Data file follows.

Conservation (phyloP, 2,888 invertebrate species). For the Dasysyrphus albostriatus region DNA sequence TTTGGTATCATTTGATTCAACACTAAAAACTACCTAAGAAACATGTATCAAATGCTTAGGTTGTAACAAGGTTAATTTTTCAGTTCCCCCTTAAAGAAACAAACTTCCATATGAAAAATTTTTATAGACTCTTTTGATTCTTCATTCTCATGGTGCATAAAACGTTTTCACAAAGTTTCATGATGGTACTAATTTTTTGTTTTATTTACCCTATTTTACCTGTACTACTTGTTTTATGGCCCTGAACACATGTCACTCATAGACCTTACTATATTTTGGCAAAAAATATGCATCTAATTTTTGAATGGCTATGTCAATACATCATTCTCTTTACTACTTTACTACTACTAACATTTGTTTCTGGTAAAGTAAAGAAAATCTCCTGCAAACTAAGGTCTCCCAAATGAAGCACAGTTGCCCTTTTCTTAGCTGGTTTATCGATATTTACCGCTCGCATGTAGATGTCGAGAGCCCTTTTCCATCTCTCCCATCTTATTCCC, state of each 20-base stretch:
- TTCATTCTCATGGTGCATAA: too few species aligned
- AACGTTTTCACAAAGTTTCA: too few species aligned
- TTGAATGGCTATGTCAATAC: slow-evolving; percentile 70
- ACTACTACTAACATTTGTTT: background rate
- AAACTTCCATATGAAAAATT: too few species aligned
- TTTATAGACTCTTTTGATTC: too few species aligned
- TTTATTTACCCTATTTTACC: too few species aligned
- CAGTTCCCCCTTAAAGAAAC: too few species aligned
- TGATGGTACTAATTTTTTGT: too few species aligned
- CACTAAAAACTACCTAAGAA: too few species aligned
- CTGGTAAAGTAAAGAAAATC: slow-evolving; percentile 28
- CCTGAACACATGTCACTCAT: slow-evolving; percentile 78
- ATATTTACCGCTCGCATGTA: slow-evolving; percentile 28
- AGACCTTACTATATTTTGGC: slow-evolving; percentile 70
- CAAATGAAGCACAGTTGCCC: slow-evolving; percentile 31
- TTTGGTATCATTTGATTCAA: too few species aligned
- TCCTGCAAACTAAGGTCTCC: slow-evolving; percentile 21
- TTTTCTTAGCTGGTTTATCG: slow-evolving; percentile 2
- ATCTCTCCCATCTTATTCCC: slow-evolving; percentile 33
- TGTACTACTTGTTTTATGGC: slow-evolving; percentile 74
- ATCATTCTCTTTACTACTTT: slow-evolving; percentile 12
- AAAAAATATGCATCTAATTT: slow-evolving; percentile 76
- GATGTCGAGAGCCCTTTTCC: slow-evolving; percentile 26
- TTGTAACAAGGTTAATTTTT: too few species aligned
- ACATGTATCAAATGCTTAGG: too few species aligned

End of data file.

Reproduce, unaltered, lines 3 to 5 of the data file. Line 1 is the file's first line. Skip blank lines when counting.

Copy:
- AACGTTTTCACAAAGTTTCA: too few species aligned
- TTGAATGGCTATGTCAATAC: slow-evolving; percentile 70
- ACTACTACTAACATTTGTTT: background rate